Change is often difficult for seniors. Many times if the senior feels pressure from their adult children they will balk at making a decision. Pushing and prodding them to a decision is not the answer. Pleading, manipulating, or arguing only makes a decision more stressful and counter productive.
Here’s Some Quick Strategies
- Use “I” messages. Instead of saying “you are not taking your meds on time and if this continues to happen you are going to end up in the hospital.” Try “I worry about you mom, when you don’t take your meds. I’d like you to consider some options. I contacted Elder Options and they have a friendly visitor who can show us what services are out there for seniors. Would Wednesday or Thursday be best for you at 2pm? The decision is yours. There is no cost or obligation” It takes the senior out of the defensive mode and gives them a choice of times to set the appointment.
- Set the tone of the communication.
Your emotional state can determine the outcome. Start the conversation when the two of you are in a quiet, calm state. Ask a family member who is known as the “peacekeeper” to take up the conversation. Timing is everything.
- Accept partial decisions and compromise even if it’s small steps in the right direction.
Instead of you trying to convince your parents or loved one to move to an assisted living center (where you won’t worry about them and someone else can take the responsibility or caring for them), why not try the least expensive, least disruptive idea first. Bring an assisted living benefit home for just $35 a month. A medical alert system with a personal help button, can give you both peace of mind, and starts the dialog of what they would like to have happen in an emergency.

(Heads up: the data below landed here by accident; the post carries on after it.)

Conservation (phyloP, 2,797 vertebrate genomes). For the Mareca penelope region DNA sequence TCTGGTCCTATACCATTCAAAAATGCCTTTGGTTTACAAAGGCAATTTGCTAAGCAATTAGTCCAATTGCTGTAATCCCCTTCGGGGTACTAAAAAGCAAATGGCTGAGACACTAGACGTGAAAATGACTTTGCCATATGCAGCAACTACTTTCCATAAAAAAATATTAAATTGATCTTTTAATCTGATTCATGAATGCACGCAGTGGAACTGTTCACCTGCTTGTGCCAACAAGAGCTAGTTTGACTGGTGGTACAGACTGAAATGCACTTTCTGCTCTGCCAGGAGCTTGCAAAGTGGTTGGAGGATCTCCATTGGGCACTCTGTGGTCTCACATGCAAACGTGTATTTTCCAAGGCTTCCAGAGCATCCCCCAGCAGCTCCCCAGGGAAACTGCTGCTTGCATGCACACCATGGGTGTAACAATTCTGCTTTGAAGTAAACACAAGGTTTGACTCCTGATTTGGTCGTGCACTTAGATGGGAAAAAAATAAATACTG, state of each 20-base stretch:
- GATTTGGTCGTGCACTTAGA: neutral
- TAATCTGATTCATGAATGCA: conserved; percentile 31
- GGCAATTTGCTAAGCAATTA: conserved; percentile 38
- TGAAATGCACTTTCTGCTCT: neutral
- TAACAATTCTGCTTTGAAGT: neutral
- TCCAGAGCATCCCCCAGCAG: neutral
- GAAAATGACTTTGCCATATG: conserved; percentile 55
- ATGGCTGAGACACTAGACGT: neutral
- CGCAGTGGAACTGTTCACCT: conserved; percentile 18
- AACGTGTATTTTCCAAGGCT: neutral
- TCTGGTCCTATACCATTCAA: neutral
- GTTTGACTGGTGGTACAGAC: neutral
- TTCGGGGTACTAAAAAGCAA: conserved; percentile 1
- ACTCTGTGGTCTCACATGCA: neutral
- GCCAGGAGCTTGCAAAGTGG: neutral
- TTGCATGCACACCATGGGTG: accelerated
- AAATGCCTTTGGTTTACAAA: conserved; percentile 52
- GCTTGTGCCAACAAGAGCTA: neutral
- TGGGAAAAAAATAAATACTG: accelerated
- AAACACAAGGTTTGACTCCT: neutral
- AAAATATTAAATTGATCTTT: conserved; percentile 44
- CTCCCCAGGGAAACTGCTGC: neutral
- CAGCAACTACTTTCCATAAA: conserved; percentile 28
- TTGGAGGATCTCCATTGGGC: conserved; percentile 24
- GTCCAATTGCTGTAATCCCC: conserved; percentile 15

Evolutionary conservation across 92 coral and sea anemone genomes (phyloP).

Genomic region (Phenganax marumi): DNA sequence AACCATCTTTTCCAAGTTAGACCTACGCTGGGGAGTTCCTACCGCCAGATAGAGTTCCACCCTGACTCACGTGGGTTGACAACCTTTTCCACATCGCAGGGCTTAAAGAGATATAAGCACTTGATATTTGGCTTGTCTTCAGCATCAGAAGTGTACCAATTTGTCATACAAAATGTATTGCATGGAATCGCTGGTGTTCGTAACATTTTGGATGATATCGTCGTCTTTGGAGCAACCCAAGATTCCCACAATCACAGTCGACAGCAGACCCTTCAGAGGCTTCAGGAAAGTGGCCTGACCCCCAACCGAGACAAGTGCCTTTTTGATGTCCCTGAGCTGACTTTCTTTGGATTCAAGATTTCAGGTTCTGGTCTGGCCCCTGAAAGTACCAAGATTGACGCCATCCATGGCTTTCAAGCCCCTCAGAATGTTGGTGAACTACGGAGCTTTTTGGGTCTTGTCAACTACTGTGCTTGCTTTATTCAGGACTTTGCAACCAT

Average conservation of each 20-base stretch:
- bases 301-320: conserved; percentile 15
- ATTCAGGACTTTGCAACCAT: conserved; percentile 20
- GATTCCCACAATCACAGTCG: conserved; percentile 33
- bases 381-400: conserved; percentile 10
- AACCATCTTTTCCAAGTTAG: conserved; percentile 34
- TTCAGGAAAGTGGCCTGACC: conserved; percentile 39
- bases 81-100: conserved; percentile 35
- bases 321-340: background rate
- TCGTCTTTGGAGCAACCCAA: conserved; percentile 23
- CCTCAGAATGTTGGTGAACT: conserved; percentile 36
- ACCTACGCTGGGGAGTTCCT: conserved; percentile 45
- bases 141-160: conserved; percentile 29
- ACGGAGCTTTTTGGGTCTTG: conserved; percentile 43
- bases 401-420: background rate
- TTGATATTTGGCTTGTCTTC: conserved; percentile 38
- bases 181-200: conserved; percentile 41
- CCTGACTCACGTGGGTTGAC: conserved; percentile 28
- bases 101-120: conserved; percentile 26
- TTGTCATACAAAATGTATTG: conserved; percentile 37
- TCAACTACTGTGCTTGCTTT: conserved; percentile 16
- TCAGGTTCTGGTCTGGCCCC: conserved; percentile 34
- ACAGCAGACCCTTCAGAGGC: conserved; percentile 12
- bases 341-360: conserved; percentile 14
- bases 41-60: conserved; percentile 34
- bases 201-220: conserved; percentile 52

The next step comes easier when the senior realizes how friendly the staff were that visited from Elder Options. Seniors will often listen to a professional in the field before they listen to their own children, due to the preexisting parent/child roles.
Another option might be a caregiver in the home for two hours a day to fix a meal and do light housekeeping. A $500 monthly bill for minimal services is sure a lot less than a $3,500-$4,500 monthly bill from an assisted living center. When they realize seniors can stay in the comfort of their home, they will often take a step in the family’s direction to keep peace. The quality of their life improves when they have another helper and new friend who can help them maintain their independence and not rely on asking people for favors all the time. It’s a relief for both the senior and their family members.
Yet, another option would be moving to an assisted living center when 12 to 24 hour care is needed. We have a housing department to help you select the most compatible match. An assistant can be hired for weekly outings or to run errands.
If resources allow, a person can stay in their home as long as they live. We have several 90 year olds and a couple 100 year olds who are still living at home. Please refer to our video on our home page.